Leadership has a harder job to do than just choose sides. It must bring sides together.
As I sat down with my family to watch the often amusing and sometimes inspiring TV programme, Britain's Got Talent, there was clearly a very new dynamic on the panel of judges.
Head judge and creator of the show, Simon Cowell was back along with regular, Amanda Holden, and new judges, Alisha Dixon and David Walliams.
Previous judges have included Piers Morgan, David Hasselhoff and Michael McIntyre, but none have made Cowell seem much less cool and powerful, and more ordinary in the way that Walliams did last night.
He got away with it for three reasons:
Firstly, he is playful and funny, a comedy king who is able to send up all kinds of people (as seen in the hugely successful, Little Britain, and Come Fly With Me, plus his excellent childrens' books which we enjoy reading to our son)
Secondly, he is supremely confident in who he is. He is not cowed by Cowell, and has no fears about job security!
Thirdly, there is a sense of underlying respect in both directions. It is truly a meeting of "equals" with different perspectives and personalities.
All credit to Simon who took this on; although perhaps he didn't realise that as king, he had employed the first real jester who could so effectively and gently tease him while he is holding court.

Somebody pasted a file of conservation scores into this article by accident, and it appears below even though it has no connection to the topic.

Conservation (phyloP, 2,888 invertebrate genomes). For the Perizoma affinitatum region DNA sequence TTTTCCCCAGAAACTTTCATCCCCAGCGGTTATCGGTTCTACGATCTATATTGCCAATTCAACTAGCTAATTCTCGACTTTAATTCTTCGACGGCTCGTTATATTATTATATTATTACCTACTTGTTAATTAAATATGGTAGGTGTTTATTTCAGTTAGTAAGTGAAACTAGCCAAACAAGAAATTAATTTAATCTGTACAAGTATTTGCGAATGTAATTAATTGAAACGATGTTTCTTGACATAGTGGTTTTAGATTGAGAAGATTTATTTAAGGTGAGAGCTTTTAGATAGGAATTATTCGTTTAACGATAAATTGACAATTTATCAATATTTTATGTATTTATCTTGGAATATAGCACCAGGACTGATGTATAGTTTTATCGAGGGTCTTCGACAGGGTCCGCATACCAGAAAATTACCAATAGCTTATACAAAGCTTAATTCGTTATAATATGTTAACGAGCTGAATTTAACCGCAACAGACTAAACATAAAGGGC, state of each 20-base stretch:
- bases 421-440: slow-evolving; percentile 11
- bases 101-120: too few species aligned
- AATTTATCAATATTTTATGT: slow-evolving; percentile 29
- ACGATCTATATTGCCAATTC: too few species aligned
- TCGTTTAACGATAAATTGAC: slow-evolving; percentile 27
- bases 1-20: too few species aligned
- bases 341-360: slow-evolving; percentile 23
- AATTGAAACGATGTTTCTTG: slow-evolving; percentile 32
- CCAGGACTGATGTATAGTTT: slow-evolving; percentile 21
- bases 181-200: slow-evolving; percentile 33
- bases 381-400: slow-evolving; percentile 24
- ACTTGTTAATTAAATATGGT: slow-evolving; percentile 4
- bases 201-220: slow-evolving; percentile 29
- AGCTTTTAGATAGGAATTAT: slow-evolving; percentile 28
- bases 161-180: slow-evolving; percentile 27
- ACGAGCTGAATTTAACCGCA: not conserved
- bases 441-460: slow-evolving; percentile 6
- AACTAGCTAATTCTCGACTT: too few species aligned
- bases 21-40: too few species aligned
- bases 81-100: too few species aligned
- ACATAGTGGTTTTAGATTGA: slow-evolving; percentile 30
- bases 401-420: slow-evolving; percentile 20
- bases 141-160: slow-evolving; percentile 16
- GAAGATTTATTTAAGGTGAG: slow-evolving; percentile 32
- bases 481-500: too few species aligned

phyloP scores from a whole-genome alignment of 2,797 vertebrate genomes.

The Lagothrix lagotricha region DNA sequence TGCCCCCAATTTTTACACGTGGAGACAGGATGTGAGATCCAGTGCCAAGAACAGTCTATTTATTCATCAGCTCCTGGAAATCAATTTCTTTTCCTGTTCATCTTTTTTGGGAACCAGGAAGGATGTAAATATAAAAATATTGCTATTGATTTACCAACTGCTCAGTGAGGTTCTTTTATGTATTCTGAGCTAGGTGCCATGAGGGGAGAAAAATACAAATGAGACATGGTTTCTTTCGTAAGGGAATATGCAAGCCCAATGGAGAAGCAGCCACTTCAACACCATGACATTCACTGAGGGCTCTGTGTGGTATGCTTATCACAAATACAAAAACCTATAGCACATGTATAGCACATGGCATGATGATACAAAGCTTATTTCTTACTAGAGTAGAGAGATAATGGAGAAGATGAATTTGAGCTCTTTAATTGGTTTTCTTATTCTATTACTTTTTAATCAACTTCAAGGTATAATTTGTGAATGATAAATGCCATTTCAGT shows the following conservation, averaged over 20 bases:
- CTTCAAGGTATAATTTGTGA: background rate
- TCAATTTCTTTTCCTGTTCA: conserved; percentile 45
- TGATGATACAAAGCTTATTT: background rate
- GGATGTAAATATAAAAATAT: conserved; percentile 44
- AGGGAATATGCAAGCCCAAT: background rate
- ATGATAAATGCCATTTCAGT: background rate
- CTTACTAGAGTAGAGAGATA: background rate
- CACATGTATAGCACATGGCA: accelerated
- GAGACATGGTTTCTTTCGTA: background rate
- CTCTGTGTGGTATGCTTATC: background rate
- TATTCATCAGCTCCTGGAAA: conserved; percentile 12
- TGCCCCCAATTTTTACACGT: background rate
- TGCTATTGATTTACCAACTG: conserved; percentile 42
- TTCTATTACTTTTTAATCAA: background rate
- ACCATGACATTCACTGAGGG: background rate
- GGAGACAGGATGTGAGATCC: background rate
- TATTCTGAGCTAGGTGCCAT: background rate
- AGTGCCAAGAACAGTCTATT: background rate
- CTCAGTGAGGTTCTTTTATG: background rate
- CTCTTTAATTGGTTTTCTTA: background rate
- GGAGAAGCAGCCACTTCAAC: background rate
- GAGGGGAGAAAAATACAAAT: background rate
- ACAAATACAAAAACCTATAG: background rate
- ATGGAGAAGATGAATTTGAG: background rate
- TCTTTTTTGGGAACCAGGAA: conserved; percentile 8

Their joint appearance on the Jonathan Ross Show last night was even more revealing. He was trying hard to be a good sport but I've never seen him look so physically small and slightly on the edge of vulnerability as he sat between these two tall and witty individuals who were playfully tearing down his mask of being cool, powerful and in control. You can see the clip here: http://www.youtube.com/watch?v=5h6Pu2Yk6cc
Time will tell if Simon Cowell's ego gets the better of him but if he and David Walliams can make the dynamic work, we will get to see that power and humility can co-exist very well.
I believe that every leader needs a court jester. Whether a trusted and respected colleague or a professional coach, it must be someone who respects the leader, but without fear. They can't possibly play that role if they are worried about their own security and employability. They need to have both compassion and confidence to effectively support and challenge the leader to make the most of themselves and others.
As a leader, are you willing to have a "court jester" in your life? Do you have the courage to be vulnerable and step beyond your "comfort zone"? The paradox is that a willingness to be vulnerable ultimately makes us less vulnerable because we learn about ourselves and what we are actually capable of handling.
That is the only way to build confidence